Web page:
2)  I played the chironomid.  When I say I played the chironomid I mean I pulled on my fly line to make the chironomid flop under the water.  When chironomid are hatching they squirm as they float to the surface, I added some movement to the fly.

     3)  I kept my fly line tight so that it was easier to set the hook.  Playing the chironomid does two things: helps me keep my line tight and flops the fly.

     4)  I stayed and fished.  The weather was frightful.  You could see a cold front moving into the warm front that was over us.  Its started hailing, raining, snowing and sleeting.  My fishing buddy John said, “Let’s go sit in the car.”  I told him I was there to fish, not sit in a car.  John and I had the lake to ourselves for several hours and the fishing was hot!

    Utah Department of Natural Resources (DNR) stocked the lake again while I was there.  I got some really kewl video of it too, really kewl.  As soon as I figure out how to edit out the cussing I will post it to my account.  Anyone know how to beep out the cuss words?  Oh, and it wasn’t me cussing, I don’t cuss, it was the people around me staring, and cussing, in disbelief at the size of the trout that was being put into the lake.

     Here’s a few pics of some of the trout that I caught.

Trout 1Trout 2Trout 3Trout 4Trout in Net 1Trout in Net 2

    One last thing, I don’t think John would forgive me unless I put in the pictures of the lake trout that he caught.  It was a really nice trout that he caught on a black spinner.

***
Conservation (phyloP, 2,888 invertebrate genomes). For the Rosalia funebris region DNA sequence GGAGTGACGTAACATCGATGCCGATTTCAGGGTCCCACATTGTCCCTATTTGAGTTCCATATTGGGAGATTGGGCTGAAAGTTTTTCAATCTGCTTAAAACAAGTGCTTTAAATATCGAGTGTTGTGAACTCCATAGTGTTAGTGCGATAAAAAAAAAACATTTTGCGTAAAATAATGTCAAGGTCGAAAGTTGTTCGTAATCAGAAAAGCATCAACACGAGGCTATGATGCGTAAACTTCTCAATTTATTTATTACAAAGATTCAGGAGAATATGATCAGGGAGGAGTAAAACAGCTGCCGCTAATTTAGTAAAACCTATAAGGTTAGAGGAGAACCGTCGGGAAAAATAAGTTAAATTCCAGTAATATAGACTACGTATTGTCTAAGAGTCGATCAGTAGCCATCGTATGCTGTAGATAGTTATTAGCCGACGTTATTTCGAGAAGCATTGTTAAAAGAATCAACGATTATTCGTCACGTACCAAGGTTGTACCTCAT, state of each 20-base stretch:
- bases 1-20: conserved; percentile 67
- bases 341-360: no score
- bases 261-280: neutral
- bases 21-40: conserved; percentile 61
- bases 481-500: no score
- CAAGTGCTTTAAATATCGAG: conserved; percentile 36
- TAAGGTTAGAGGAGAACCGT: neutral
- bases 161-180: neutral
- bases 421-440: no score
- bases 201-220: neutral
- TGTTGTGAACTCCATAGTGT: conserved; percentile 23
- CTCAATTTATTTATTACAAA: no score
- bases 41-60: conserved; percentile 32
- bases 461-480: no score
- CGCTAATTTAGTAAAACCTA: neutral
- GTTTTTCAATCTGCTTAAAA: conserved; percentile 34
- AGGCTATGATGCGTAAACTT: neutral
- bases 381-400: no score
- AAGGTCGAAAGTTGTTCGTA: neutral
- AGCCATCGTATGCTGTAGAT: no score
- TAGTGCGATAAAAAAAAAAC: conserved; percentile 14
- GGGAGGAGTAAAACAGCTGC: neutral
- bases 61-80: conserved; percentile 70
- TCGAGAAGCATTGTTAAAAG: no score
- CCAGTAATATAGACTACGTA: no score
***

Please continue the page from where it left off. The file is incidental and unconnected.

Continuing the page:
John with Lake Trout 1John with Lake Trout 2

Wednesday, November 10, 2010

Stocking Stuffer

I had an appointment at the hospital this morning, part of the test requires me to fast for 14 hours. I don't do good fasting not to mention getting three shots, I don't feel very good right now. After my appointment I went home and slept about an hour and then decided to relax and go fishing at Meadows Creek Pond.
Chronomids were not working well so I switched to a fuzzy leech and started getting tons of strikes. I hope it was because I wasn't feeling well but I couldn't set the hook to save my life. I ended up landing a total of 14 rainbow trout, not too shabby for a sick boy in three hours of fishing.
I got to see one really cool thing though. As I was landing one trout I could hear people yelling, "Did you bring any big ones?" and a bunch of other things. I looked over and a white square truck was pulling up to the pond. It was the stocking truck full of feisty new rainbow trout! They opened up the pipes; you should have seen the trout falling into that lake. Some of the trout must have knew they were going out the tunnel and gathered some speed because they flew up and out of the water stream and gracefully nose dived into the lake. It was quite a sight to see.